Ways to Play


To Press or Not to Press?

This game is versatile, exciting and easy to play. No surprise... it's the most popular golf game in America.

How to Play

2 to 4
Holes Played
Playing Setup

Nassau is one of golf’s most popular games. It breaks 18 holes up into 3 separate competitions: front nine, back nine, and overall score.

Setting the Teams

Nassau can be played 1v1 or in teams of two. If you team up, it’s your choice how to set the teams and divvy up the winnings. You can spin a tee, toss balls into the air, get into a shouting match — whatever works for you. 

If you choose to use handicaps, allocate them by subtracting the strongest player’s handicap from the weakest player’s handicap. The strongest player then plays from scratch while everyone else plays off of the difference. In the spirit of competition, we’d advise against stacking the deck, but even if you do, the handicaps are there to level the playing field and keep things interesting. 

Setting the Wager

The most common wager in Nassau is $2 for the front nine, $2 for the back nine, and $2 for the overall match for a total of $6. That might not sound impressive, but things can easily add up if you choose to up the initial wager (i.e. from $2 to $6) or if there’s a lot of pressing going on.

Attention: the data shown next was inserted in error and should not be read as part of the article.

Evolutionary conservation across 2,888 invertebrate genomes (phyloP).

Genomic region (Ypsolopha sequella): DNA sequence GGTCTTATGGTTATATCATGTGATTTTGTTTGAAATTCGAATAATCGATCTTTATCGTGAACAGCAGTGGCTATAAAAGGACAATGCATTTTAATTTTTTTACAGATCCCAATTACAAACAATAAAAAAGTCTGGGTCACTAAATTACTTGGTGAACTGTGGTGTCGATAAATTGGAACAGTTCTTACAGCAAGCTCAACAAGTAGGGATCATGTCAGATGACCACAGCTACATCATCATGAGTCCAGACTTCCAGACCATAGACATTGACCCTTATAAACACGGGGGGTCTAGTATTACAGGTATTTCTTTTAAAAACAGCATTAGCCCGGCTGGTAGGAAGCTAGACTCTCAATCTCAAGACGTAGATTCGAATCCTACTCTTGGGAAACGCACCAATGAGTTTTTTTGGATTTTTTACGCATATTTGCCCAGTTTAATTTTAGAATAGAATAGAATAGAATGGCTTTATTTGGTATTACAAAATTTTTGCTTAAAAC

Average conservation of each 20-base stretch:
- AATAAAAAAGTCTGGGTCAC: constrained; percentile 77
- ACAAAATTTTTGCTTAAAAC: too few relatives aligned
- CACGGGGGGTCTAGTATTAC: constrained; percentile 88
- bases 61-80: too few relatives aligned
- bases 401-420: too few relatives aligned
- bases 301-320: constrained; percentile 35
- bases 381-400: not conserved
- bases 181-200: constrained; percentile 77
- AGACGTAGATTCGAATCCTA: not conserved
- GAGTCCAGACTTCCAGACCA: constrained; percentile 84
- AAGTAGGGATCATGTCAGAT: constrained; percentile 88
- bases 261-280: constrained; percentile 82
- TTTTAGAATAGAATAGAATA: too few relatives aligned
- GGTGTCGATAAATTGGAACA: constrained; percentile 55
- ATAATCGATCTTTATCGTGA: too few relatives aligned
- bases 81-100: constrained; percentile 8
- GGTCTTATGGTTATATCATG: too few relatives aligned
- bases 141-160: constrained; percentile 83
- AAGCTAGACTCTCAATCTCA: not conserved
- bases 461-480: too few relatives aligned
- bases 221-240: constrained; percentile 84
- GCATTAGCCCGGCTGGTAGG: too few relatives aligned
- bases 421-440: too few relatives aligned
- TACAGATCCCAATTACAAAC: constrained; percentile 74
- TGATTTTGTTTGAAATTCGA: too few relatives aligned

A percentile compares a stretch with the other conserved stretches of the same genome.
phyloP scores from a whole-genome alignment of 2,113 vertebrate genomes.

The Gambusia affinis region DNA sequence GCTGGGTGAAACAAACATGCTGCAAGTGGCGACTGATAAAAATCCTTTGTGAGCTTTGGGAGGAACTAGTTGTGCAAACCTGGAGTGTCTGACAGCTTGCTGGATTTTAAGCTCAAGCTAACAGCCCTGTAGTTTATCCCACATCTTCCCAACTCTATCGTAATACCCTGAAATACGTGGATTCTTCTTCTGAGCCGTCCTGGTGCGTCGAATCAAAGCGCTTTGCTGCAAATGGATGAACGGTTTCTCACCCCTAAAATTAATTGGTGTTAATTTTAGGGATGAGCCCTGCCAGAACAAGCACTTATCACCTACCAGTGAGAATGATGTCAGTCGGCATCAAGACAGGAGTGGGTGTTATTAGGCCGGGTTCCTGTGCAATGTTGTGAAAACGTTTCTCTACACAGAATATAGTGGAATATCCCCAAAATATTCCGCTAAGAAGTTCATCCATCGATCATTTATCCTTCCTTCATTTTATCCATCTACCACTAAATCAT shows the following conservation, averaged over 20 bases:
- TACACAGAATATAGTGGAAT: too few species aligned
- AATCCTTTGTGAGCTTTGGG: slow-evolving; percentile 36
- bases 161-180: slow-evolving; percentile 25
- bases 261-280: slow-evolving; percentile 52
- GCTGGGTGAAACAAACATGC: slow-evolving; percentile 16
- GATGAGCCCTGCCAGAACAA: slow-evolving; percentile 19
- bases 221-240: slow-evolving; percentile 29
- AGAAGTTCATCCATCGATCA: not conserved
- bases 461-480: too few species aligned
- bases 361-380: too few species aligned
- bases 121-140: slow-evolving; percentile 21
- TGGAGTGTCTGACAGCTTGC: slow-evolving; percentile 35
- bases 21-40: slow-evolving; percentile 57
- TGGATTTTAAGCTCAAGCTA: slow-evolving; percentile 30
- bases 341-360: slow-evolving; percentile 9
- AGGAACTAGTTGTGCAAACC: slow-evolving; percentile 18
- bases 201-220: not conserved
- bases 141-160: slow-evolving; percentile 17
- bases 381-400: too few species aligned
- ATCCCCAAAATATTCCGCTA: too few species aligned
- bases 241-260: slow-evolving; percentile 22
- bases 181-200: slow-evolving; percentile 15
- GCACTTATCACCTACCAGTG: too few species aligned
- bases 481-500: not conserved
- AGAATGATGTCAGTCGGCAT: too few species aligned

Pressing happens when you’re down and you decide to create a second bet that runs concurrently with the first. For example, if you’re on the fifth hole of the front nine and things aren’t going well for you, you can press and create a second bet that covers holes five through nine, giving you a chance to win the second bet. 

Pressing typically happens after you’ve gone down 2, but there’s no hard rule, so if you’re down 1 and want to press, go for it. How much you press for is your call, but we typically press for half of that section’s wager. 

Starting the Game

There are a few ways to determine who starts the game. We usually opt for a coin toss or a tee spin. 

After the first hole, you can follow tee box honors, with the winner(s) of the previous hole going first. If you tie on a hole, honors remain with whoever won the previous hole.


If you’re playing match play, the individual or team who wins the most holes wins the bet for that section. If you’re playing stroke play, the individual or team with the lowest score wins the bet for that section. At the end of the game, whoever has won the most total holes or has the lowest total score wins the final overall bet. 

Scorecard Example


The art of the press for the advanced golf nerds